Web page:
An experimental HIV entry inhibitor might be particularly well suited for use as a preventive microbicide—due to the area of the virus it targets and its potential to avoid being quickly broken down by the body. Scientists announced their findings about the drug, which is still in early development, on August 18 in an online article in the journal Virology.

Encouraging HIV prevention news was recently shared at the International AIDS Conference in Vienna, where researchers reported a study involving a microbicidal tenofovir gel that protected nearly 40 percent of females users it from HIV infection. In women who used the gel most frequently, the protective effect exceeded 50 percent.

There is a downside to the tenofovir gel, however. The drug in its oral form (as Viread, Truvada or Atripla) is one of the most widely used HIV treatments in developed countries. This poses two problems. First, the gel might not be protective if the HIV-positive sex partner carries a tenofovir-resistant strain of the virus. Second, there’s a small chance that if a person becomes infected with HIV and continues using the gel, the virus could develop resistance to tenofovir, which would remove that drug from the person’s list of treatment options. Thus, researchers are looking for other drugs that could be incorporated into microbicides.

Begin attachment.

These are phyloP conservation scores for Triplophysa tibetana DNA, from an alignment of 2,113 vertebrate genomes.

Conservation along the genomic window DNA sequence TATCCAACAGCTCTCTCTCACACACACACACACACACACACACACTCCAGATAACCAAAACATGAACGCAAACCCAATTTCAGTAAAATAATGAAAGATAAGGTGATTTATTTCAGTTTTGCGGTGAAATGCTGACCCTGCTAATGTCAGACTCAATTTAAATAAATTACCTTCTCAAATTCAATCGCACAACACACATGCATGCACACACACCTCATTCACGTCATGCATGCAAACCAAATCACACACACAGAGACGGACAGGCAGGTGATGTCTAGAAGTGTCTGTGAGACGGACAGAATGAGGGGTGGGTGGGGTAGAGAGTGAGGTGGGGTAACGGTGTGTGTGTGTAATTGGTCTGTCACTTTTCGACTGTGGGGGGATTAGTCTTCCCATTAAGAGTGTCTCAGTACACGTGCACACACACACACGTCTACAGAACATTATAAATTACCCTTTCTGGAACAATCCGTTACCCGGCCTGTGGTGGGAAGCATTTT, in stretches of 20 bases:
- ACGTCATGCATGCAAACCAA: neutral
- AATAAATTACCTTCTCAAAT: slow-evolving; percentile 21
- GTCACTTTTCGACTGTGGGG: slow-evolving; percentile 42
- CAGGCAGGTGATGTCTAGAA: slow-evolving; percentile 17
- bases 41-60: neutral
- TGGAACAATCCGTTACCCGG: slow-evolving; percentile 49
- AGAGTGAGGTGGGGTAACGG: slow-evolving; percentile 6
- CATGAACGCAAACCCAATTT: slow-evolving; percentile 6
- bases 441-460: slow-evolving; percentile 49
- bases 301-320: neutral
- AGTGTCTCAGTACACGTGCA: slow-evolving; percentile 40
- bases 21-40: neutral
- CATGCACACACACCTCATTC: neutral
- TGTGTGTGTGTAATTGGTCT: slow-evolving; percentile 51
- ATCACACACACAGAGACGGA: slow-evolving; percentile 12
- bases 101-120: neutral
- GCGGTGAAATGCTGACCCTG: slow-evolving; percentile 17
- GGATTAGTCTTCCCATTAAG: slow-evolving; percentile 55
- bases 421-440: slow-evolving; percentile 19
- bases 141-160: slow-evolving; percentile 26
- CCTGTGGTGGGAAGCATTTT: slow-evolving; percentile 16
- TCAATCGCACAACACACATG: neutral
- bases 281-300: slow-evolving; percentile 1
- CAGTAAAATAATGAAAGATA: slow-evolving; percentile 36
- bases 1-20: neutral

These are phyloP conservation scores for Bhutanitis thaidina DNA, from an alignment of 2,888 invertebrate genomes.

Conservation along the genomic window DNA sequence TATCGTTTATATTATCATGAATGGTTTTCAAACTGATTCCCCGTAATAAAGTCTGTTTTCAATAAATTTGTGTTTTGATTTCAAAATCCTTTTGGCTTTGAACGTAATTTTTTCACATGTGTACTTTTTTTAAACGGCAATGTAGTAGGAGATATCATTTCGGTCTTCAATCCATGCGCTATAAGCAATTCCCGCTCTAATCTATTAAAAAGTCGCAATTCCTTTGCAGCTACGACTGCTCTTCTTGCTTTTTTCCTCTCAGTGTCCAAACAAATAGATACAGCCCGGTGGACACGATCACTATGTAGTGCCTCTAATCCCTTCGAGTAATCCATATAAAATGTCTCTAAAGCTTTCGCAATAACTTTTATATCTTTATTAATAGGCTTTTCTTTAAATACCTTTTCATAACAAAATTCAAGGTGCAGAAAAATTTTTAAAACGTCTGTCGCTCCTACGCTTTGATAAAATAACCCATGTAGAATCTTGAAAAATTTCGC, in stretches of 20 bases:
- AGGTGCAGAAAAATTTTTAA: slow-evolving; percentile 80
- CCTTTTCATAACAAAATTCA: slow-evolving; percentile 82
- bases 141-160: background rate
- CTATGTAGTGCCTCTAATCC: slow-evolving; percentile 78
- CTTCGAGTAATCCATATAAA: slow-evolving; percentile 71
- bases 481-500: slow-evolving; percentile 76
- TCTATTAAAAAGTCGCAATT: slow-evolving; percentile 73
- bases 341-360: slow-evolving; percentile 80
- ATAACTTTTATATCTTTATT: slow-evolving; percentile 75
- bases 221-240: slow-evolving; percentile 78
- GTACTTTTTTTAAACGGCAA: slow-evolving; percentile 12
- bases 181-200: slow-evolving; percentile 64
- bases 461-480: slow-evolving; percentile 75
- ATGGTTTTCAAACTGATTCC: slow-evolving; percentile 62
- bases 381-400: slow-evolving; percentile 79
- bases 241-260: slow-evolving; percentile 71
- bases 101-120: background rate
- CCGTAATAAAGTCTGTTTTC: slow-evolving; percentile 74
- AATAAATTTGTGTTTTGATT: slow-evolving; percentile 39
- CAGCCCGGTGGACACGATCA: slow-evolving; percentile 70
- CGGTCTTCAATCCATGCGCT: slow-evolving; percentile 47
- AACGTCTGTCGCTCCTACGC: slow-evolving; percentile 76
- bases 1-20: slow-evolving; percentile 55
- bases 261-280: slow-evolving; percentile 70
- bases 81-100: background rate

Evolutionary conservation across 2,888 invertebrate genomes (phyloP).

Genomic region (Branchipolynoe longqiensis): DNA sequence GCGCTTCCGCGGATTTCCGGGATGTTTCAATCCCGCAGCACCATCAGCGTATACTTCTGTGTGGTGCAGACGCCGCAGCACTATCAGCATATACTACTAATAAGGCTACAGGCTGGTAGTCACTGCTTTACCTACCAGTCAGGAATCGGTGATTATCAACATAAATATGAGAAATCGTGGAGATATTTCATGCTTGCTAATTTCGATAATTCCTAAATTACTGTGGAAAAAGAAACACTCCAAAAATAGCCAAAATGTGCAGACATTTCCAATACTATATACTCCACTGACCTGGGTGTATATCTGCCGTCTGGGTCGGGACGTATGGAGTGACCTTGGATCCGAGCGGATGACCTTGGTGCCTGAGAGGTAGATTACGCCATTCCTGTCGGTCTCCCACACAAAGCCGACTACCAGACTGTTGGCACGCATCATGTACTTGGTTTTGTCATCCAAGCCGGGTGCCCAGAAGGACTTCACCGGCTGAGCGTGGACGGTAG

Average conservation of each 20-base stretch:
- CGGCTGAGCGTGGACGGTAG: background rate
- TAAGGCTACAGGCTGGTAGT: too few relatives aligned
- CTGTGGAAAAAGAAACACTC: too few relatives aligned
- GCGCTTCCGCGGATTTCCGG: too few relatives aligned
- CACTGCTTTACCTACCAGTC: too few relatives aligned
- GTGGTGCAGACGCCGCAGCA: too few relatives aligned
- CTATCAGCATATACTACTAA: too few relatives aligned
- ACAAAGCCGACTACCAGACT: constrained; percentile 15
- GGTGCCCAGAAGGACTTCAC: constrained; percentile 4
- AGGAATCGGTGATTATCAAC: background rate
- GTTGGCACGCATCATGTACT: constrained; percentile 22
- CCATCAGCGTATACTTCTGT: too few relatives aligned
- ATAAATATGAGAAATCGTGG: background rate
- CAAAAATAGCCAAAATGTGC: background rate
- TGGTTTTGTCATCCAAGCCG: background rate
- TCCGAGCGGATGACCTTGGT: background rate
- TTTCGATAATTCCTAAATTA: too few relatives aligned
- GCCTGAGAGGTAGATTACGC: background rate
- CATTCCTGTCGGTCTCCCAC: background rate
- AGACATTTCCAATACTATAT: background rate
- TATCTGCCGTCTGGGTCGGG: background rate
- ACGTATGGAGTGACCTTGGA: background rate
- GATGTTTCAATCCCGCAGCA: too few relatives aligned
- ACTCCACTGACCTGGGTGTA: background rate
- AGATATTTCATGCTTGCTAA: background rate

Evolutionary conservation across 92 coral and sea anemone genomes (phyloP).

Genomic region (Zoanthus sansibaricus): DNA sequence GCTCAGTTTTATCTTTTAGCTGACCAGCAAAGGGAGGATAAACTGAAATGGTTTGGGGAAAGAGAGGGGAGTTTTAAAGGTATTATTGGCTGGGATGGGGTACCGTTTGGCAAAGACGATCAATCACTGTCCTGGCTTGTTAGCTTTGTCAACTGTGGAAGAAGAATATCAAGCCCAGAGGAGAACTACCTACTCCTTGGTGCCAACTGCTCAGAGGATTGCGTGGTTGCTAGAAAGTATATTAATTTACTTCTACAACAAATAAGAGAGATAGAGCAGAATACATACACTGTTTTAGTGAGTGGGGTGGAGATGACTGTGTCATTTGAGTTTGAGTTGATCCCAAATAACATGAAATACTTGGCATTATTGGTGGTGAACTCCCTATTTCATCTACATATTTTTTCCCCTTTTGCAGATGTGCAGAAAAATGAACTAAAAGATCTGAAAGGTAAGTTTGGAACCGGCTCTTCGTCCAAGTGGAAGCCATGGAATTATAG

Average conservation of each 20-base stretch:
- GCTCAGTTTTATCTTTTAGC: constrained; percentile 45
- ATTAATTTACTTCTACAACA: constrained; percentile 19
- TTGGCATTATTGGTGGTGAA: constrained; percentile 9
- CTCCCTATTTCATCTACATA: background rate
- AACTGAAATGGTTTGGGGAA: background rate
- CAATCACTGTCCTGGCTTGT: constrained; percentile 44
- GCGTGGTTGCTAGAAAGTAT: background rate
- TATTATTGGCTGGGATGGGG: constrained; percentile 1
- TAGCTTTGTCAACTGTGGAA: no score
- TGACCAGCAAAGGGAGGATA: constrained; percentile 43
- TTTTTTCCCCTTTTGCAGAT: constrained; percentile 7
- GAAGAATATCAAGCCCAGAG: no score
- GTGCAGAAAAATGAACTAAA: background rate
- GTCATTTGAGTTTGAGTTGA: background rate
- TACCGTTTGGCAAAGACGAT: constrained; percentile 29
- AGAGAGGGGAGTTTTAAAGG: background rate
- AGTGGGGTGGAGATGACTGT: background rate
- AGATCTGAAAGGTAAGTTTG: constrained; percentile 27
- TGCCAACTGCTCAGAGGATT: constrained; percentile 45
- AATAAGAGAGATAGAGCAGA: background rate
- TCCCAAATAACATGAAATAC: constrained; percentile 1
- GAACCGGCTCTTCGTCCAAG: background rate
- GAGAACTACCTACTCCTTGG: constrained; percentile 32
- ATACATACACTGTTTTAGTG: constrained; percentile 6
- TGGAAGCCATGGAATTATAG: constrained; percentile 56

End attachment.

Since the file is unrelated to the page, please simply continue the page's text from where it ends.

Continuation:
Brett Welch, PhD, from the University of Utah, and his colleagues have found a new microbicidal candidate, called PIE12-trimer. The drug is made up of three D-peptides: long chains of proteins designed to block a pocket on the outside coat of HIV.

Because the PIE12-trimer binds to an HIV pocket that doesn’t readily mutate, Welch’s group is hoping that HIV will be less likely to become resistant to the drug. What’s more, D-peptides are sturdy, hence they will likely have a longer therapeutic effect in the body than other peptides.

Studies so far have only occurred in cells in the lab, but Welch and another University of Utah colleague, Debra Eckert, PhD, have formed a company called Kayak Bioscience to develop the drug for human testing.

Though the authors state that the drug could theoretically work as a treatment for HIV, most current peptide drugs must be injected because they can’t survive the passage from the gut to the blood stream. This doesn’t necessarily kill PIE12-trimer’s chances as a treatment for HIV—if it only has to be injected weekly or monthly, people might not mind it—but does give it a higher hurdle to jump over.